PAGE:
“The ghoulish element would be in the language, that language can be bad, it’s about language that it can be more than one thing, it’s more than just an alphabet or words colliding,” Rita Ann says.
The theme of tongue as in voice runs through the book, from the spiky encounter described in opening poem ‘Easy On The Ankle’, to the taciturn bar dialogue of ‘The Middle Man’ to the coldly officious tones of the Ryanair baggage checker in 'Cryanair' (Some Cryanair soldier/is striking fear into the hearts/of the passengers in Liverpool airport ) and the assertive voices of ‘Women of 1916’ who "did not sit back/and wait in the wings of history".
“That is a thread through the collection,” Rita Ann agrees. “It’s the coming together of that, the different voices. It’s a book of voices actually and hopefully giving voices as well.”
The book ranges over many themes and subjects, taking in the rivalry of Granuaile and her bitter enemy the Governor of Connacht, Bingham – “I first came across him when I read a history of Galway because I was working as a tour guide at the time. He hated Grainnuaile. I read Anne Chambers' book on her as well,” Rita Ann reveals.
A painful bout of shingles inspires another of the book’s sequences (‘They prod me/like Lucifer’s fork’ ); “Jesus, I got such a bad dose of shingles and it was the worst medical thing ever!” Rita Ann declares emphatically. “It’s a horrible ailment. That was an important sequence for me to write because that really disrupted my life for a few years, the nerve pain was horrible. You don’t know where the pain is, it’s ‘In there somewhere’, it’s like being crucified from the inside, it’s tortuous. I didn’t get the antiviral remedy within 72 hours at the time, if you get it straightaway your shingles will be very mild.”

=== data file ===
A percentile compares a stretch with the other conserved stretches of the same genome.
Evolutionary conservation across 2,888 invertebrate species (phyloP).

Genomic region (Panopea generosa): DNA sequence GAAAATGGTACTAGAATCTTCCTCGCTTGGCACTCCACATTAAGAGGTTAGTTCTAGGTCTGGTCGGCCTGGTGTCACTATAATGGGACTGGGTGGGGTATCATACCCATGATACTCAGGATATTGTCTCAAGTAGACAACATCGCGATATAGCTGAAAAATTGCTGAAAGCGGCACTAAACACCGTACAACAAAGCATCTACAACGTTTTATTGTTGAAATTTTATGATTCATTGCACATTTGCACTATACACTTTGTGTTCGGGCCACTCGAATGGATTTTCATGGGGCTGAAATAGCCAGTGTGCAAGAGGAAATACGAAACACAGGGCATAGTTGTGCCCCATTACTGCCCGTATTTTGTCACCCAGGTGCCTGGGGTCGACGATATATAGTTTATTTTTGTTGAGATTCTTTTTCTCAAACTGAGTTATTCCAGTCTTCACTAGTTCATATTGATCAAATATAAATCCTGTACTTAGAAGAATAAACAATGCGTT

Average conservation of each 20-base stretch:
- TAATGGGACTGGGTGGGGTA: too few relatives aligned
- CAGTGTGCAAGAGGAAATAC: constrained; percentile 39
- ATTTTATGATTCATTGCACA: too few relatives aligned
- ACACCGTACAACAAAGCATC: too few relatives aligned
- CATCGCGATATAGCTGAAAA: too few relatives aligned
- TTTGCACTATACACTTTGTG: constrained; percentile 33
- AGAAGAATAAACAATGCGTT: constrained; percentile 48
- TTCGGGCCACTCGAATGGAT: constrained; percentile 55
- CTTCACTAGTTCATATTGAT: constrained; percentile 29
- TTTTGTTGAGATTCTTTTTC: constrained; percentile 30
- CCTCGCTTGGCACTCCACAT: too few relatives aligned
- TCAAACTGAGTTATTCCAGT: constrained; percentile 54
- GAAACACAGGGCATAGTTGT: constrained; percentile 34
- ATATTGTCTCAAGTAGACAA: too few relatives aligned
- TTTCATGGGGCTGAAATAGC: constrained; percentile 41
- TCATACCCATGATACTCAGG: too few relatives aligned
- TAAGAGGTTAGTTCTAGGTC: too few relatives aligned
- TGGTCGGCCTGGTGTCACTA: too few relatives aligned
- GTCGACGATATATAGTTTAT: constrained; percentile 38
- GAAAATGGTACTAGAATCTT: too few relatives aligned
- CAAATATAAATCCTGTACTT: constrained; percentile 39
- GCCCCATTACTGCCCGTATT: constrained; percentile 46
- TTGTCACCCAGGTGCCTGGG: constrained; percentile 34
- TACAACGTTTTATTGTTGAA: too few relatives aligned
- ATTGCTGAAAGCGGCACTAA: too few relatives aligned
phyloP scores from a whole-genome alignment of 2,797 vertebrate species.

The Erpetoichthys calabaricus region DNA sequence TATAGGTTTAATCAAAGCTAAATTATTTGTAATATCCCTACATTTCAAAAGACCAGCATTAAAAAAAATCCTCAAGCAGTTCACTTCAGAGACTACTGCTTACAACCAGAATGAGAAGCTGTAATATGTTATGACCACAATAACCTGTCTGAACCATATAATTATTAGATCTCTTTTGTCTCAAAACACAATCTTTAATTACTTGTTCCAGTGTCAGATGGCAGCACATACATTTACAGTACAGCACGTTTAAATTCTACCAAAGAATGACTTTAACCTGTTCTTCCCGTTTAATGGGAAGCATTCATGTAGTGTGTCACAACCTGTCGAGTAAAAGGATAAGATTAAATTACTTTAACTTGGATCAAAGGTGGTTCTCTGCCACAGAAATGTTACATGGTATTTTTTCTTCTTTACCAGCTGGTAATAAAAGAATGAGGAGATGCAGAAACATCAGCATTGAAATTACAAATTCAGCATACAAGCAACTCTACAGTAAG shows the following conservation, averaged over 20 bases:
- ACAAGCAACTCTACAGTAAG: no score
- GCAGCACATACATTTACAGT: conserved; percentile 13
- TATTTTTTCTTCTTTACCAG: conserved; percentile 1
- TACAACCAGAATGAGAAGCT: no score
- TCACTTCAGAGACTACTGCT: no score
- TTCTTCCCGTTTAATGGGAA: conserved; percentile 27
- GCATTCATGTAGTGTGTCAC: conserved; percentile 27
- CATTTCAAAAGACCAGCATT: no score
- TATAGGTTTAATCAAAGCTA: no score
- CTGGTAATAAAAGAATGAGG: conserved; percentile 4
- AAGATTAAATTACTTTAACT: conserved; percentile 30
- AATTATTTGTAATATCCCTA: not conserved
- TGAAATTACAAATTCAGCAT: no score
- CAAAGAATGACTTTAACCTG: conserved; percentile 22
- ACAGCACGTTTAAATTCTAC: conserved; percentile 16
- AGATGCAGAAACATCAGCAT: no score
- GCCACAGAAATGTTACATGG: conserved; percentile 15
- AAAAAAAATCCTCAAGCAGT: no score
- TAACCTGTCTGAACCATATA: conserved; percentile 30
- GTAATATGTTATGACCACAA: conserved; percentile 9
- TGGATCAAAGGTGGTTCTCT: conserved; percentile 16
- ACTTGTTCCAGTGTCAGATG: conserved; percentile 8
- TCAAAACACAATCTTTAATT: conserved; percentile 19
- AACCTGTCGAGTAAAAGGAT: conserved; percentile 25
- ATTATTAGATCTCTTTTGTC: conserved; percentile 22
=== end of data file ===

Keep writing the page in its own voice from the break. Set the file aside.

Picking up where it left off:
Rita Ann compliments the input of Bloodaxe editor Neil Astley. “He listens to me, he gave great attention to this collection and I think he produces beautiful books. I love the cover as well, it’s by Hannah Hoch. It was Neil’s wife, Pamela, who suggested it. We were looking at possible covers and she spotted that one and I absolutely loved it.”
At her Cúirt reading, Rita Ann had joked about being embarrassed that her daughters might read the ‘filthy’ Roman emperor poems. I ask if they usually read her work. “They read the funny ones,” she replies. “They have a great interest in me as a friend, they go places with me but I don’t know if they’d be spending their time reading my poems. Jennifer is a barrister and Heather is in media. They give me unconditional support, they’d never say ‘What did you say that for’ though Jennifer sometimes says ‘That doesn’t sound like you’, she might be joking but I’d always listen to that.”
Reflecting on Tongulish as a whole, Rita Ann detects that the book represents a development in her work: “There is something happening, maybe I am reaching further. Literature and books I’ve read feature more as an inspiration. The social poems are still there though there isn’t any plan to do that when you’re putting a book together you’re just happy to get a poem and then another poem, there is no grand plan - I’m not an organised person! There are a few light poems in the book but, more than any other, I think it has more gravitas. With the book, even though I don’t move away from social poems, I move out into a wider world somehow, allowing myself to use literature as a muse, that’s a different step for me.”